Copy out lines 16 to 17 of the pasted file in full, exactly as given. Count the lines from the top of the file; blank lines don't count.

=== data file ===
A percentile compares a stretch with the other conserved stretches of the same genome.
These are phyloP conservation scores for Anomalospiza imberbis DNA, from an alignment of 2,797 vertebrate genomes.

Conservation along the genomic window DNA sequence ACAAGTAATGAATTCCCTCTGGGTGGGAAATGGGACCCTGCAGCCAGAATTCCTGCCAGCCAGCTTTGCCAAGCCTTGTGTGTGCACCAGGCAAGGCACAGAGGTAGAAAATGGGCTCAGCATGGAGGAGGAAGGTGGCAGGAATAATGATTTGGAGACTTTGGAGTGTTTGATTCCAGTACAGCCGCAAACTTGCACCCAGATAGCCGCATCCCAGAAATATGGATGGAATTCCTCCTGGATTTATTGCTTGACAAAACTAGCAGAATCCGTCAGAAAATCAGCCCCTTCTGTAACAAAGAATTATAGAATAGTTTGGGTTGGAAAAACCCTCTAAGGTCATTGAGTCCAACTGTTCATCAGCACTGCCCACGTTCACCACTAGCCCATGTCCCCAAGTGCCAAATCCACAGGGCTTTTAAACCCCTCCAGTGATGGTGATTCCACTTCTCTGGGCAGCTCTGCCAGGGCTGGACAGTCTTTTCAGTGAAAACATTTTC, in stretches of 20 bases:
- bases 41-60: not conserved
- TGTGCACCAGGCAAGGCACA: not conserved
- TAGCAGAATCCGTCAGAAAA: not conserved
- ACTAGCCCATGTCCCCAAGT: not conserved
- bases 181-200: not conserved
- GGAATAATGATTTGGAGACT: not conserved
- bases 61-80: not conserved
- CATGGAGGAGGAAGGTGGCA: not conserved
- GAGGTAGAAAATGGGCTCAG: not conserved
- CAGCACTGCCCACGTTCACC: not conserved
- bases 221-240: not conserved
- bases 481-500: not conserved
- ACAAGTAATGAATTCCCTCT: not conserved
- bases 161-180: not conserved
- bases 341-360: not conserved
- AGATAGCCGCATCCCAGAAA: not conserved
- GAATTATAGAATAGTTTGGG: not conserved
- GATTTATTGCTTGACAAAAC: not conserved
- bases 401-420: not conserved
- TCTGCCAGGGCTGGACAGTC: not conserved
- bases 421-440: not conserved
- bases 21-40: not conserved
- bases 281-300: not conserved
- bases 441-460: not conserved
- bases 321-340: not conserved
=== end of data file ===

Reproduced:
- ACAAGTAATGAATTCCCTCT: not conserved
- bases 161-180: not conserved